Bongani Bongo, the chairperson of the portfolio committee on home affairs, told The Star on Monday that the Bushiris could have been aided to flee South Africa by either local officials or the Malawian delegates here on an official visit last week.
“There is something very conspicuous about how the Bushiri escape happened. The Republic accredited 17 persons but 23 arrived. That in itself was bizarre. Then when the Malawian delegation left, it did so with 19 individuals on board. Why would that be the case? I am told that the two individuals travelled to Swaziland. We haven’t yet confirmed if they are there. If Mr Bushiri really went to Malawi and there was no plan to conceal his crime, what immigration documents did he use to enter the country?” Bongo asked.
Bushiri and his Mary, are part of a group facing charges of fraud, theft, and money laundering, which allegedly took place between 2017 and 2019. They were granted bail earlier this month but were barred from leaving the country and had their travelling papers seized by the state. It is still unclear how the Bushiris managed to leave the country without their passports.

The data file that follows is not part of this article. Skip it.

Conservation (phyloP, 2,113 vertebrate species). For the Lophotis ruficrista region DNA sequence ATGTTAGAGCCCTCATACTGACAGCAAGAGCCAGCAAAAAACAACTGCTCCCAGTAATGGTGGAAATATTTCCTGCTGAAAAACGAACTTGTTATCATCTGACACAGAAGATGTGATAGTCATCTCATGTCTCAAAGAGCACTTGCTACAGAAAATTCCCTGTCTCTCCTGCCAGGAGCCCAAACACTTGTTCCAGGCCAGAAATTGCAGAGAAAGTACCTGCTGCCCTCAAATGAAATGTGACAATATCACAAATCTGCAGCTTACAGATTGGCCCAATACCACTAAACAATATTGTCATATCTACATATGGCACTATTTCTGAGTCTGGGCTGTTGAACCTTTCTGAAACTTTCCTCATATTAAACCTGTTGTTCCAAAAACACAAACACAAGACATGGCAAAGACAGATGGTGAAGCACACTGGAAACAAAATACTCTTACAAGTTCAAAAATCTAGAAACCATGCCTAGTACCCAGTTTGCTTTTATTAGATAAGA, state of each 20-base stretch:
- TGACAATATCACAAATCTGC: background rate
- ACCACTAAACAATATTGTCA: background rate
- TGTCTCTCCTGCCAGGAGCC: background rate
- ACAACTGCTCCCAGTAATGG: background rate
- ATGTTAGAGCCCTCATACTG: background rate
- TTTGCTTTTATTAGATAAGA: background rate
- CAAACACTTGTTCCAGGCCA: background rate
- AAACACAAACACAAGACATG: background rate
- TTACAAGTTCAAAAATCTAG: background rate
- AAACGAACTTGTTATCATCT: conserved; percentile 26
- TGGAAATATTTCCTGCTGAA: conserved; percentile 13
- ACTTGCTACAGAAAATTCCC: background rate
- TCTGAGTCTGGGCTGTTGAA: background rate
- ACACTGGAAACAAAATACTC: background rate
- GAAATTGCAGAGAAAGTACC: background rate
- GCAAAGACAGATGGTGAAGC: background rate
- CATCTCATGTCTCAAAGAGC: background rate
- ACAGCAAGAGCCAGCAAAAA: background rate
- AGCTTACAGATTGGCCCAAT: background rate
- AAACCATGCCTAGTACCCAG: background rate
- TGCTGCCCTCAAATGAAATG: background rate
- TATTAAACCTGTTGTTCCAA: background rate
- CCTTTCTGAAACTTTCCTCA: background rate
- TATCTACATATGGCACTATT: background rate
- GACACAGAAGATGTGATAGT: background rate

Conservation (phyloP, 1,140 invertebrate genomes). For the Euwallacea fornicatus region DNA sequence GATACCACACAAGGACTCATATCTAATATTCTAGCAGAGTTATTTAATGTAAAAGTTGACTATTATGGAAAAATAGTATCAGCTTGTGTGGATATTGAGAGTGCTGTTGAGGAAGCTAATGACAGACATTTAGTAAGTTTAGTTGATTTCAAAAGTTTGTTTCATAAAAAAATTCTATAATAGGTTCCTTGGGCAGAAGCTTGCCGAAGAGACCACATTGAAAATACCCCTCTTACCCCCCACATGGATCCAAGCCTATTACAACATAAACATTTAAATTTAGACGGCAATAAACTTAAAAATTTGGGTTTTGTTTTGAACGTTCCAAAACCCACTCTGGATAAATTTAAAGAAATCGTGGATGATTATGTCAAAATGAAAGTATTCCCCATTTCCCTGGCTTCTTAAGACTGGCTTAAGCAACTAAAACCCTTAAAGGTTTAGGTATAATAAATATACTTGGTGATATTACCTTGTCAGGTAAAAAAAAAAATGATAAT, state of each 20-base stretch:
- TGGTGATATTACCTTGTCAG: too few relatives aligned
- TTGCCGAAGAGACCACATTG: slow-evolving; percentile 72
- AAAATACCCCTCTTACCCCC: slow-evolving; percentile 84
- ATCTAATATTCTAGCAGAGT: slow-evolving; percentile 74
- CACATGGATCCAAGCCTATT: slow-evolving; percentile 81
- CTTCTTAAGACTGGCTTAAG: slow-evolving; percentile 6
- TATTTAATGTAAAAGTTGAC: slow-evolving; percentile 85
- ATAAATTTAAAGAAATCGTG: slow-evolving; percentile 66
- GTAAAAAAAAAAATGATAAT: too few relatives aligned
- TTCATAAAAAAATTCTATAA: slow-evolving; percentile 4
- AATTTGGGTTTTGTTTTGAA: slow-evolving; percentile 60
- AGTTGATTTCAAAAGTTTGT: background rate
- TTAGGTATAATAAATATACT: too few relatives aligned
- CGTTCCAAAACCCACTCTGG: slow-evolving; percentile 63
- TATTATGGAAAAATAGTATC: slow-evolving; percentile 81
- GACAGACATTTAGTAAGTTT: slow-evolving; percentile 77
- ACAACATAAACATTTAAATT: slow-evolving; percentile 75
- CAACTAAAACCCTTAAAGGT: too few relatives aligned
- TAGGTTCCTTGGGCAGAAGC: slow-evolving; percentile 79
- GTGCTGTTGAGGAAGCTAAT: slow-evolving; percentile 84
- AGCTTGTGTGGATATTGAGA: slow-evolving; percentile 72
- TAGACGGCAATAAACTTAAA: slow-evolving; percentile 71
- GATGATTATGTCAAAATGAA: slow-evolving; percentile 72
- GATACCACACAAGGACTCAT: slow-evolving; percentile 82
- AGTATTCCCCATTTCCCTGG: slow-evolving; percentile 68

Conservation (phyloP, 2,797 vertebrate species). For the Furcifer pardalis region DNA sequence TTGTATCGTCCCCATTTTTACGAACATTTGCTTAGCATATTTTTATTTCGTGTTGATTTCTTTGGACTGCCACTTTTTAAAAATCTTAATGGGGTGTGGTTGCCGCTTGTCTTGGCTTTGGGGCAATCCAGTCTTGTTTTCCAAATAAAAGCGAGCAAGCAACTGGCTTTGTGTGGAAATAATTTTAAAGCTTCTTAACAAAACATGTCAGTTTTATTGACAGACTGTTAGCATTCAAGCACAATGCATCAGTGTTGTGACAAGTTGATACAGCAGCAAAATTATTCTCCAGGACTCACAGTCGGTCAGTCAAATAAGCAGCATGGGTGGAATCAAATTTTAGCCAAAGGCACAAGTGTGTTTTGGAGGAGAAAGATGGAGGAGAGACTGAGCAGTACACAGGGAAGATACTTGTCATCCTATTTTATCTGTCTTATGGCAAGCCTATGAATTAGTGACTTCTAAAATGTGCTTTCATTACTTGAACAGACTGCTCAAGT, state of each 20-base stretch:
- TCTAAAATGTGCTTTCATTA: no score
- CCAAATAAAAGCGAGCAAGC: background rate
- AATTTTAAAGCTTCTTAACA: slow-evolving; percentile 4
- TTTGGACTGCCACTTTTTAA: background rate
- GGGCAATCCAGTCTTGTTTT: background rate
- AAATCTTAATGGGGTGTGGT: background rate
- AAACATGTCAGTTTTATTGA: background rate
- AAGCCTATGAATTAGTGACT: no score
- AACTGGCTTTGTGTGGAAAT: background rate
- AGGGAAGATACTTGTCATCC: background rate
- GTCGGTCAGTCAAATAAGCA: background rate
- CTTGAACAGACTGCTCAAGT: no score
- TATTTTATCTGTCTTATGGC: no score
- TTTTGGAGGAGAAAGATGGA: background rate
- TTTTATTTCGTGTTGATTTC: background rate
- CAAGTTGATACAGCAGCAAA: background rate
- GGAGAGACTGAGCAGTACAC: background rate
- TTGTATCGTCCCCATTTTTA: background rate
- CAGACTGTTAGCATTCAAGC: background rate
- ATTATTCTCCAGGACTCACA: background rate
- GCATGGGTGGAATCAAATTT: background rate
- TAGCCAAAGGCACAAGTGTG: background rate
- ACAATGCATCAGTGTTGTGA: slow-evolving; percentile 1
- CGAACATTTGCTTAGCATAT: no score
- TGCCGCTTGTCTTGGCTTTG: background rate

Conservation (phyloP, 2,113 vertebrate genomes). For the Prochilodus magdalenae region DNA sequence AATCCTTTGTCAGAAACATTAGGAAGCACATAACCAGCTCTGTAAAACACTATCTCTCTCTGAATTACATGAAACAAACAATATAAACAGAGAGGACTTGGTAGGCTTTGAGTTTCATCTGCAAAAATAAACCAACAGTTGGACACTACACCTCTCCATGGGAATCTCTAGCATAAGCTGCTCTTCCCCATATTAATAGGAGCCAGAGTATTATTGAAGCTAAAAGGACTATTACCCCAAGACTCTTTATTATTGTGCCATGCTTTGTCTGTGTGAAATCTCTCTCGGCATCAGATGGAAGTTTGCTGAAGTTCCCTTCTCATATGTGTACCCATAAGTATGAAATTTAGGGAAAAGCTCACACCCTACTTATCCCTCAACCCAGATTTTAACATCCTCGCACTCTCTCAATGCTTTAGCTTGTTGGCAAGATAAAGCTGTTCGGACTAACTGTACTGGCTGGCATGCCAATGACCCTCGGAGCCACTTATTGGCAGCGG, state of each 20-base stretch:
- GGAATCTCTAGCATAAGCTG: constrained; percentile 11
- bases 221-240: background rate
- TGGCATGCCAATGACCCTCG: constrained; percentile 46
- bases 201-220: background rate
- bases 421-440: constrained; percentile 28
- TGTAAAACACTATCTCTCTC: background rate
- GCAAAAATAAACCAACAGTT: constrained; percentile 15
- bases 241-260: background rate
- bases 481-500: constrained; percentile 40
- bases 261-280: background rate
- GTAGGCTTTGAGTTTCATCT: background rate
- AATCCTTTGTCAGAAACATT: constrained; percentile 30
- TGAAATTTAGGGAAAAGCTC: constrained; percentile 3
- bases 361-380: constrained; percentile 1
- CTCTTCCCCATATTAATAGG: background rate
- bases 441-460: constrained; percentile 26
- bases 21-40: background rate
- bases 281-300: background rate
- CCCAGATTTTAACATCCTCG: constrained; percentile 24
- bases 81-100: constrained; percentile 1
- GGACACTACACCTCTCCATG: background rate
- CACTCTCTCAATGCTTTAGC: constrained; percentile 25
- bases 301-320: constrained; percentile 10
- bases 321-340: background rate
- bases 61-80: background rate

“He should have been arrested on entry. How did their daughter leave the country without the parents? Without an affidavit or letter from the parents, which is required by law. Home Affairs needs to give us some answers?
“To me, it would be simple. We need to look at the security footage at the airport. We do know of Mr Bushiri’s status in Malawi. He is a very wealthy man, a man with political connections.
“To say that they left through a border, the Beit Bridge border, is not enough. It doesn’t explain the odd details of how the flight left. The Minister of Home Affairs will report to us tomorrow (Tuesday). Let us hear what he has to say,” Bongo said.
Meanwhile, the Ministry of Foreign Affairs of Malawi issued a press release criticising the delay in South Africa of Malawi President Lazarus Chakwera’s plane for seven hours on Friday. The press release claims that the manner in which the searches of the delegation were conducted and the delay breached diplomatic protocols. A letter has also been sent to the Department of International Relations and Co-operation.
South African officials had reason to believe Bushiri had escaped or was attempting to escape the country when that same Friday he failed to report to the investigating officers as required in terms of his bail conditions.